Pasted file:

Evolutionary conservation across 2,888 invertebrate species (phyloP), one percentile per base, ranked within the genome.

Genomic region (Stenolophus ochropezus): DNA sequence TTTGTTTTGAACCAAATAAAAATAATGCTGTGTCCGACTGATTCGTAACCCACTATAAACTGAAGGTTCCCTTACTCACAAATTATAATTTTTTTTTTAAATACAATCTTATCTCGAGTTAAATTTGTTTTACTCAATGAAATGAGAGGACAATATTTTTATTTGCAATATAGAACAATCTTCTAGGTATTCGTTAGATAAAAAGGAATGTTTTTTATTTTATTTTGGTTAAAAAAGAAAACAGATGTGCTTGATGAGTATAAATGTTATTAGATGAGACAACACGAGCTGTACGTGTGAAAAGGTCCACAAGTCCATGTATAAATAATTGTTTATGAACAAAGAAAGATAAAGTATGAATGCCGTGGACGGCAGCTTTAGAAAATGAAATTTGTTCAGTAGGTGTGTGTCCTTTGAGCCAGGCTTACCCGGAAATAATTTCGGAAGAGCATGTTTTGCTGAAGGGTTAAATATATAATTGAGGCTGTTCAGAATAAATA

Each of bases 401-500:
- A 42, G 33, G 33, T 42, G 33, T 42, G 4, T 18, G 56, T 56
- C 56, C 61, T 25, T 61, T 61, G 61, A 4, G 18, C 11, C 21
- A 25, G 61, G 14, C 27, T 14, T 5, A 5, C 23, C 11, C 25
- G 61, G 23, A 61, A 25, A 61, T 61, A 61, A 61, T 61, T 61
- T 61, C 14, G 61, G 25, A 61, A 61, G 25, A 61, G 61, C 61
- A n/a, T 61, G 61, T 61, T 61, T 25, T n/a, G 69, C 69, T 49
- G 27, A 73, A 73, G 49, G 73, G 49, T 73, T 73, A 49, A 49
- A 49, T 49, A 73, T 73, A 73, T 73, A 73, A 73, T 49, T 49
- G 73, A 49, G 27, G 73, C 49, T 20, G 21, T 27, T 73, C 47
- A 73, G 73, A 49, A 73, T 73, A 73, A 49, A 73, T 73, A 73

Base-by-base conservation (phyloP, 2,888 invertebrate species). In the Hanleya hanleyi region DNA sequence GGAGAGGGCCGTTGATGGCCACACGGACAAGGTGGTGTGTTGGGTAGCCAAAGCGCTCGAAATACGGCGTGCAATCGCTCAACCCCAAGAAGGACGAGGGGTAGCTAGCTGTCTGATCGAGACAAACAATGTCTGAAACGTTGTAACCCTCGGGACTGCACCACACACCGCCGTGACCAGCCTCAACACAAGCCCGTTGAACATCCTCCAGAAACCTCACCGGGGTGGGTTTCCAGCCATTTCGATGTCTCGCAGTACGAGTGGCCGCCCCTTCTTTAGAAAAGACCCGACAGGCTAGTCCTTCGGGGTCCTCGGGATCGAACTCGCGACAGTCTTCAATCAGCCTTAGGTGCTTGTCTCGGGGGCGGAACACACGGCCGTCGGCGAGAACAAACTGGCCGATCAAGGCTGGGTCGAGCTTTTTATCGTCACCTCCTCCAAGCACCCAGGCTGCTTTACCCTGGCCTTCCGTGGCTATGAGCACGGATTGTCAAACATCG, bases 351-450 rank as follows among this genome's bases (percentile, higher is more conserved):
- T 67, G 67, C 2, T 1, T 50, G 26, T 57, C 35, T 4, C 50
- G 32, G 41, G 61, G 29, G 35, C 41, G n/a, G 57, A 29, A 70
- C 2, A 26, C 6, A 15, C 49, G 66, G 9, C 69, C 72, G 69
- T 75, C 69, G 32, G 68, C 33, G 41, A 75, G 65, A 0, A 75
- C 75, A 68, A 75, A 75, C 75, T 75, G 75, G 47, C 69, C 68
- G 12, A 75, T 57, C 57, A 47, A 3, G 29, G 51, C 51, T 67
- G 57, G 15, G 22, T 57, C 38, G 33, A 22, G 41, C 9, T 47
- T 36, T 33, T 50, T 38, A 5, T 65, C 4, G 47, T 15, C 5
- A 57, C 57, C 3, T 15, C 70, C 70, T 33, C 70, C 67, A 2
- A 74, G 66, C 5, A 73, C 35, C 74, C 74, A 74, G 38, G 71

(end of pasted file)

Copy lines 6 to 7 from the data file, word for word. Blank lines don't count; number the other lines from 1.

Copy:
- A 25, G 61, G 14, C 27, T 14, T 5, A 5, C 23, C 11, C 25
- G 61, G 23, A 61, A 25, A 61, T 61, A 61, A 61, T 61, T 61